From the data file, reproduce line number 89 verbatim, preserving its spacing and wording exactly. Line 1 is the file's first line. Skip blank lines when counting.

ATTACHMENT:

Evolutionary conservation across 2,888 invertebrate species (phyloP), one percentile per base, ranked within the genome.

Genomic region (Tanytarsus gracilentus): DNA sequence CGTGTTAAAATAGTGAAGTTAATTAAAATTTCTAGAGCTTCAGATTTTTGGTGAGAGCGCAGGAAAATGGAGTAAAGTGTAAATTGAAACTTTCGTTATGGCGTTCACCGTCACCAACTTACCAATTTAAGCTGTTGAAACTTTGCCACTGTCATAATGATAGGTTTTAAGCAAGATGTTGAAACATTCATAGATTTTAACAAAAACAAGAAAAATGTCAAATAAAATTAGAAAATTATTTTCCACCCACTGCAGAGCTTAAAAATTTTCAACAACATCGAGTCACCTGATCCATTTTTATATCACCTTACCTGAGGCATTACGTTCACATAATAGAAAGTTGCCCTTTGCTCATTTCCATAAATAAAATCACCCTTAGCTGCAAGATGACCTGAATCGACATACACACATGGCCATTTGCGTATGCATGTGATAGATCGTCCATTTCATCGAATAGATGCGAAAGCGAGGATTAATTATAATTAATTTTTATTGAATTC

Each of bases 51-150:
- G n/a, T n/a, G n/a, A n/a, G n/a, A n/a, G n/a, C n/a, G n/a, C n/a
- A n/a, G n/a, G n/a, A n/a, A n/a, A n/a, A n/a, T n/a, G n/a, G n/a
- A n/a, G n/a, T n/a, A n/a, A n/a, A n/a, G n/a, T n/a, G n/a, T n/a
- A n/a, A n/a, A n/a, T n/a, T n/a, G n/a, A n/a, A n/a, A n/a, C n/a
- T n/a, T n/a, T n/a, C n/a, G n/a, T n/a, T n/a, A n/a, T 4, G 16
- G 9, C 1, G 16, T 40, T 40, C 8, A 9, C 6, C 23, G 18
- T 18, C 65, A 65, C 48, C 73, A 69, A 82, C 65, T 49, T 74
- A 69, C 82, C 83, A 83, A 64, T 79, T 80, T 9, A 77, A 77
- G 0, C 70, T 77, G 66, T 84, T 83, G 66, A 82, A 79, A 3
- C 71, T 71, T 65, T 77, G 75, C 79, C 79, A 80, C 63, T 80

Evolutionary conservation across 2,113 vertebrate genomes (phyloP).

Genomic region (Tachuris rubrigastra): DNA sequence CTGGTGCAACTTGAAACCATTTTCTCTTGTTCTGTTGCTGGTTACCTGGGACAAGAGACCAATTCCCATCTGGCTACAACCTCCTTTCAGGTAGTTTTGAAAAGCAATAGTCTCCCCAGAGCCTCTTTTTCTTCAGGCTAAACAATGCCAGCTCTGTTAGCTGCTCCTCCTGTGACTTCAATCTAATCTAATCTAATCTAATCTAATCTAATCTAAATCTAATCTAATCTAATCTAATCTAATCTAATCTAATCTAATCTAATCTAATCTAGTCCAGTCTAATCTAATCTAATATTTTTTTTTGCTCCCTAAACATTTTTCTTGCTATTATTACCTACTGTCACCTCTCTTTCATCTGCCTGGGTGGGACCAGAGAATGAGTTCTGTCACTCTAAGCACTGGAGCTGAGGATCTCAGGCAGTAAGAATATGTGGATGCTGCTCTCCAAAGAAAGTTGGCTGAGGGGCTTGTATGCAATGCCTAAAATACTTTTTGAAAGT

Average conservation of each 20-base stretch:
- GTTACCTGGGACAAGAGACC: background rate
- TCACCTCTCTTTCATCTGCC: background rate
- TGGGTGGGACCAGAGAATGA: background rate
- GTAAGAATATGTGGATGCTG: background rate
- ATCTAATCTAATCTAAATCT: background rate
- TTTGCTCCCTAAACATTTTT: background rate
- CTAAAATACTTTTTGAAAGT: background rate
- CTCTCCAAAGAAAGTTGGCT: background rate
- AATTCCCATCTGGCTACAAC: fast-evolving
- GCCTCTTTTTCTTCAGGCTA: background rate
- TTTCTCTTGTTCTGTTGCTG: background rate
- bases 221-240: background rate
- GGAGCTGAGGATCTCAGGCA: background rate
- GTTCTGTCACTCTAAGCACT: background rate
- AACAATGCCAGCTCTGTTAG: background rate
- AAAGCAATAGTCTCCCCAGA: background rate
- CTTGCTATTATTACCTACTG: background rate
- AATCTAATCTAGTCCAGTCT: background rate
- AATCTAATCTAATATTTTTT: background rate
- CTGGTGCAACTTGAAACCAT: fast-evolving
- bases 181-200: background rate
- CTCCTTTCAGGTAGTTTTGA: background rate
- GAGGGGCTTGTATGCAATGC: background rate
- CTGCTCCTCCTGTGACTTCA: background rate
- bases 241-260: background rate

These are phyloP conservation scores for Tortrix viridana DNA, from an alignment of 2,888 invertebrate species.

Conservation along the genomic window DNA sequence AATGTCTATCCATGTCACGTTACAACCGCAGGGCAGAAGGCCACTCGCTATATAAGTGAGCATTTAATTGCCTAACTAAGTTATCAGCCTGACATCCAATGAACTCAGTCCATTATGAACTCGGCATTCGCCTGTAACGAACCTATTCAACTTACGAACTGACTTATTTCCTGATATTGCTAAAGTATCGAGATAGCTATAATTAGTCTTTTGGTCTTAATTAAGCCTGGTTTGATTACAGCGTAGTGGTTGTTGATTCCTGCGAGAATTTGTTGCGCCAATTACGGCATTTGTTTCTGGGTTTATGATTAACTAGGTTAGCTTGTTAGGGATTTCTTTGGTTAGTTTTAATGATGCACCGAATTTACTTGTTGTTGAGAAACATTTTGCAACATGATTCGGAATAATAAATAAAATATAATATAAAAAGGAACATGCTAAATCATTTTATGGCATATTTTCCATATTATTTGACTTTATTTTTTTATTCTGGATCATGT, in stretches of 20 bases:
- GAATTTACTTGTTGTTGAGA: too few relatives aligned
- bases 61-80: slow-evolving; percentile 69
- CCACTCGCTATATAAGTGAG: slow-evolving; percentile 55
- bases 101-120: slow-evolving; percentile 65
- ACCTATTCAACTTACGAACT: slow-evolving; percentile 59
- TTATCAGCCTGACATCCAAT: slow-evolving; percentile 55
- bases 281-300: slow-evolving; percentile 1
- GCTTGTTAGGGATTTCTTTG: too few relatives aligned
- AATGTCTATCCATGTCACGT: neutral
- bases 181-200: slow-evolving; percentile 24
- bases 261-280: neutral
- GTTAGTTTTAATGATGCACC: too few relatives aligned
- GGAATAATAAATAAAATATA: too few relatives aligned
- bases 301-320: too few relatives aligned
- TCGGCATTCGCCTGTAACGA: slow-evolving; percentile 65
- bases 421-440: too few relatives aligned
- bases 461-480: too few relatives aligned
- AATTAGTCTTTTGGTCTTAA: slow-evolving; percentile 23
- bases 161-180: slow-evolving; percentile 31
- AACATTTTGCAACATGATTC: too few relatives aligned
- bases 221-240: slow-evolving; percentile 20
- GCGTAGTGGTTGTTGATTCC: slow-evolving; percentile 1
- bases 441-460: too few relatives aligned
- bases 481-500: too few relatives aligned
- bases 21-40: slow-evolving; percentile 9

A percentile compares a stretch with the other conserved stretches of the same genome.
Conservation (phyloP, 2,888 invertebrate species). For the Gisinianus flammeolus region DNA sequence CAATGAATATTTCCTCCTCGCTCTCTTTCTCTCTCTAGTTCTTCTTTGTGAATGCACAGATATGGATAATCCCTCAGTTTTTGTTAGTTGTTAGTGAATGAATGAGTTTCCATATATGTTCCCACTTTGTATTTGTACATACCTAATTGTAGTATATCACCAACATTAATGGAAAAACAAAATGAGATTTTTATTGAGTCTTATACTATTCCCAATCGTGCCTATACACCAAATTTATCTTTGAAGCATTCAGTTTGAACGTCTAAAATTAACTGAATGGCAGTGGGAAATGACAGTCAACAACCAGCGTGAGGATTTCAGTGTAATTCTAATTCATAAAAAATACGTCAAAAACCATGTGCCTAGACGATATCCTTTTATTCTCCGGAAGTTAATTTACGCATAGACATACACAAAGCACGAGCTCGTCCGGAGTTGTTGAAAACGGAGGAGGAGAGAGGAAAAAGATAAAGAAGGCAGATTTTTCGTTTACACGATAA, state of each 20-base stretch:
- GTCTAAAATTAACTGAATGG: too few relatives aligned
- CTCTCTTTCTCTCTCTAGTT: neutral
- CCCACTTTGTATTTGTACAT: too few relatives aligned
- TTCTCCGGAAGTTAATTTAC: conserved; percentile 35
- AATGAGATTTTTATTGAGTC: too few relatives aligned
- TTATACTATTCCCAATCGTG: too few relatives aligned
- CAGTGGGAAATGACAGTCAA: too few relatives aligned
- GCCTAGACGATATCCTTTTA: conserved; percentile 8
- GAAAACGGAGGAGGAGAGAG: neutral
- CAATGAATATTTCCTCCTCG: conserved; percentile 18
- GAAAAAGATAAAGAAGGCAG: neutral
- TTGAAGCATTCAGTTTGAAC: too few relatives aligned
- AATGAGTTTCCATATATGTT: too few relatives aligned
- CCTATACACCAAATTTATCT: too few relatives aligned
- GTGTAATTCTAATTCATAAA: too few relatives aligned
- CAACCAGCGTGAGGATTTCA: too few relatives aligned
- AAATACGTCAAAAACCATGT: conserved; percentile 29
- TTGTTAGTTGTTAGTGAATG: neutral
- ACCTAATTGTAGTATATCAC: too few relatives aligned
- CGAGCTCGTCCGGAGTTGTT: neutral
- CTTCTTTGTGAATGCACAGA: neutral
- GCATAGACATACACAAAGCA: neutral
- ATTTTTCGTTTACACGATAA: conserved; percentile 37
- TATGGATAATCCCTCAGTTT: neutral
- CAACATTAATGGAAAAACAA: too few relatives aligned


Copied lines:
- ACCTAATTGTAGTATATCAC: too few relatives aligned